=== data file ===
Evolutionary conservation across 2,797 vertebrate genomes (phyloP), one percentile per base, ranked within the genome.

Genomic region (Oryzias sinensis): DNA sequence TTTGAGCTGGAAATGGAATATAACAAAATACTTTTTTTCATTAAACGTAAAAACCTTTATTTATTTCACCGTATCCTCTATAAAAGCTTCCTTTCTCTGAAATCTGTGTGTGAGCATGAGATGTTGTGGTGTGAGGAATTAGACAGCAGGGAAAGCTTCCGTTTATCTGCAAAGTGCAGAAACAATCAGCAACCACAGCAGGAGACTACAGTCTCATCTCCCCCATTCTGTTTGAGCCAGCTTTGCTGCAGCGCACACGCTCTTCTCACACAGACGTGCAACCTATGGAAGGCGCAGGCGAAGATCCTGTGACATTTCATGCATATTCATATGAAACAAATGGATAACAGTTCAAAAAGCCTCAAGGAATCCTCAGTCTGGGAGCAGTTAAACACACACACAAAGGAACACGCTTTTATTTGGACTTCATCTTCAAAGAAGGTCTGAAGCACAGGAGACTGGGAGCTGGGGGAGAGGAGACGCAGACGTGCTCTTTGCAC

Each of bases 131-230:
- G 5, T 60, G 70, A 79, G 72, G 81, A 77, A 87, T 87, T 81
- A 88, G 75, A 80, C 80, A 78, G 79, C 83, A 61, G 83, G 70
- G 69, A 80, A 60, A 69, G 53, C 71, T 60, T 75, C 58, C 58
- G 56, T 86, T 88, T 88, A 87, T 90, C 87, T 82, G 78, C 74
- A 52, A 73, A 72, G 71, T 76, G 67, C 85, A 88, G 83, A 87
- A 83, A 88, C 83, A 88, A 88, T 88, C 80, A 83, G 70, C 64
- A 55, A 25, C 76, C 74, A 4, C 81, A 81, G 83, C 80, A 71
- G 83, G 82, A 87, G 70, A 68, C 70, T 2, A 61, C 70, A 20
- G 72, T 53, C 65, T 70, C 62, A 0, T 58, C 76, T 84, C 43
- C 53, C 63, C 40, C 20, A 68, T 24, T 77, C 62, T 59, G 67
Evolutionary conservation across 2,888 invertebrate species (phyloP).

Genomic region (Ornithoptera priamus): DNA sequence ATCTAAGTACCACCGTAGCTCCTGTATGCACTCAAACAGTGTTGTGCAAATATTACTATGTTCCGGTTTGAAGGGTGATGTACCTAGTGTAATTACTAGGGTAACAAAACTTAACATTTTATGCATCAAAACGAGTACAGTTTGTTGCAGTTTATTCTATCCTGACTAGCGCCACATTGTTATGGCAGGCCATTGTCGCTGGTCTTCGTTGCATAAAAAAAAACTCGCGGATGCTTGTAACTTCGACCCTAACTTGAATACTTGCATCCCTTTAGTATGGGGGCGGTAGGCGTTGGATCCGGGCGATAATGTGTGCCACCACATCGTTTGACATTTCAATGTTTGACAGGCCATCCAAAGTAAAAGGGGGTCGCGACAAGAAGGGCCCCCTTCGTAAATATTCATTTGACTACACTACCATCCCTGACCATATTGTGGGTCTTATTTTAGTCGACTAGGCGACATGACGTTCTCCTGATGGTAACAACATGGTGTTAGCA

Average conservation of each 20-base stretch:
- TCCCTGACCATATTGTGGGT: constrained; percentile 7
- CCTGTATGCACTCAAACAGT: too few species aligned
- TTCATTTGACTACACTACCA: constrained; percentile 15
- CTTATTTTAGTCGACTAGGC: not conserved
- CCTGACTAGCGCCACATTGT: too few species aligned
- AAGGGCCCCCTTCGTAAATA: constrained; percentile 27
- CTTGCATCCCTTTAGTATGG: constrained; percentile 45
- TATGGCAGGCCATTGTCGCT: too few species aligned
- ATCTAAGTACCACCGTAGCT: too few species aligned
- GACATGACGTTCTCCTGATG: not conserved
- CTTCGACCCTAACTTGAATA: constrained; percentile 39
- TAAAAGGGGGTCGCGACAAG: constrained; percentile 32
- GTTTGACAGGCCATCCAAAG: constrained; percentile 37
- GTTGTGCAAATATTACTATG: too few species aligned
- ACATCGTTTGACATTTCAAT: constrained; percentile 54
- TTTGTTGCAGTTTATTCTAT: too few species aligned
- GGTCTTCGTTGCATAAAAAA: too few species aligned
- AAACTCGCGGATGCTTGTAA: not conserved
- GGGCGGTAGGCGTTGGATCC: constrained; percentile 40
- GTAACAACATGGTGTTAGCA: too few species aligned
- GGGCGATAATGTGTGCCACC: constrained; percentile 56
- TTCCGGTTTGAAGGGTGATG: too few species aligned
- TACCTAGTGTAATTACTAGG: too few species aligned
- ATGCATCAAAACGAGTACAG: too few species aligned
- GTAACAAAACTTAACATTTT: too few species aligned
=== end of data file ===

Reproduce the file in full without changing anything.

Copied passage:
Evolutionary conservation across 2,797 vertebrate genomes (phyloP), one percentile per base, ranked within the genome.

Genomic region (Oryzias sinensis): DNA sequence TTTGAGCTGGAAATGGAATATAACAAAATACTTTTTTTCATTAAACGTAAAAACCTTTATTTATTTCACCGTATCCTCTATAAAAGCTTCCTTTCTCTGAAATCTGTGTGTGAGCATGAGATGTTGTGGTGTGAGGAATTAGACAGCAGGGAAAGCTTCCGTTTATCTGCAAAGTGCAGAAACAATCAGCAACCACAGCAGGAGACTACAGTCTCATCTCCCCCATTCTGTTTGAGCCAGCTTTGCTGCAGCGCACACGCTCTTCTCACACAGACGTGCAACCTATGGAAGGCGCAGGCGAAGATCCTGTGACATTTCATGCATATTCATATGAAACAAATGGATAACAGTTCAAAAAGCCTCAAGGAATCCTCAGTCTGGGAGCAGTTAAACACACACACAAAGGAACACGCTTTTATTTGGACTTCATCTTCAAAGAAGGTCTGAAGCACAGGAGACTGGGAGCTGGGGGAGAGGAGACGCAGACGTGCTCTTTGCAC

Each of bases 131-230:
- G 5, T 60, G 70, A 79, G 72, G 81, A 77, A 87, T 87, T 81
- A 88, G 75, A 80, C 80, A 78, G 79, C 83, A 61, G 83, G 70
- G 69, A 80, A 60, A 69, G 53, C 71, T 60, T 75, C 58, C 58
- G 56, T 86, T 88, T 88, A 87, T 90, C 87, T 82, G 78, C 74
- A 52, A 73, A 72, G 71, T 76, G 67, C 85, A 88, G 83, A 87
- A 83, A 88, C 83, A 88, A 88, T 88, C 80, A 83, G 70, C 64
- A 55, A 25, C 76, C 74, A 4, C 81, A 81, G 83, C 80, A 71
- G 83, G 82, A 87, G 70, A 68, C 70, T 2, A 61, C 70, A 20
- G 72, T 53, C 65, T 70, C 62, A 0, T 58, C 76, T 84, C 43
- C 53, C 63, C 40, C 20, A 68, T 24, T 77, C 62, T 59, G 67
Evolutionary conservation across 2,888 invertebrate species (phyloP).

Genomic region (Ornithoptera priamus): DNA sequence ATCTAAGTACCACCGTAGCTCCTGTATGCACTCAAACAGTGTTGTGCAAATATTACTATGTTCCGGTTTGAAGGGTGATGTACCTAGTGTAATTACTAGGGTAACAAAACTTAACATTTTATGCATCAAAACGAGTACAGTTTGTTGCAGTTTATTCTATCCTGACTAGCGCCACATTGTTATGGCAGGCCATTGTCGCTGGTCTTCGTTGCATAAAAAAAAACTCGCGGATGCTTGTAACTTCGACCCTAACTTGAATACTTGCATCCCTTTAGTATGGGGGCGGTAGGCGTTGGATCCGGGCGATAATGTGTGCCACCACATCGTTTGACATTTCAATGTTTGACAGGCCATCCAAAGTAAAAGGGGGTCGCGACAAGAAGGGCCCCCTTCGTAAATATTCATTTGACTACACTACCATCCCTGACCATATTGTGGGTCTTATTTTAGTCGACTAGGCGACATGACGTTCTCCTGATGGTAACAACATGGTGTTAGCA

Average conservation of each 20-base stretch:
- TCCCTGACCATATTGTGGGT: constrained; percentile 7
- CCTGTATGCACTCAAACAGT: too few species aligned
- TTCATTTGACTACACTACCA: constrained; percentile 15
- CTTATTTTAGTCGACTAGGC: not conserved
- CCTGACTAGCGCCACATTGT: too few species aligned
- AAGGGCCCCCTTCGTAAATA: constrained; percentile 27
- CTTGCATCCCTTTAGTATGG: constrained; percentile 45
- TATGGCAGGCCATTGTCGCT: too few species aligned
- ATCTAAGTACCACCGTAGCT: too few species aligned
- GACATGACGTTCTCCTGATG: not conserved
- CTTCGACCCTAACTTGAATA: constrained; percentile 39
- TAAAAGGGGGTCGCGACAAG: constrained; percentile 32
- GTTTGACAGGCCATCCAAAG: constrained; percentile 37
- GTTGTGCAAATATTACTATG: too few species aligned
- ACATCGTTTGACATTTCAAT: constrained; percentile 54
- TTTGTTGCAGTTTATTCTAT: too few species aligned
- GGTCTTCGTTGCATAAAAAA: too few species aligned
- AAACTCGCGGATGCTTGTAA: not conserved
- GGGCGGTAGGCGTTGGATCC: constrained; percentile 40
- GTAACAACATGGTGTTAGCA: too few species aligned
- GGGCGATAATGTGTGCCACC: constrained; percentile 56
- TTCCGGTTTGAAGGGTGATG: too few species aligned
- TACCTAGTGTAATTACTAGG: too few species aligned
- ATGCATCAAAACGAGTACAG: too few species aligned
- GTAACAAAACTTAACATTTT: too few species aligned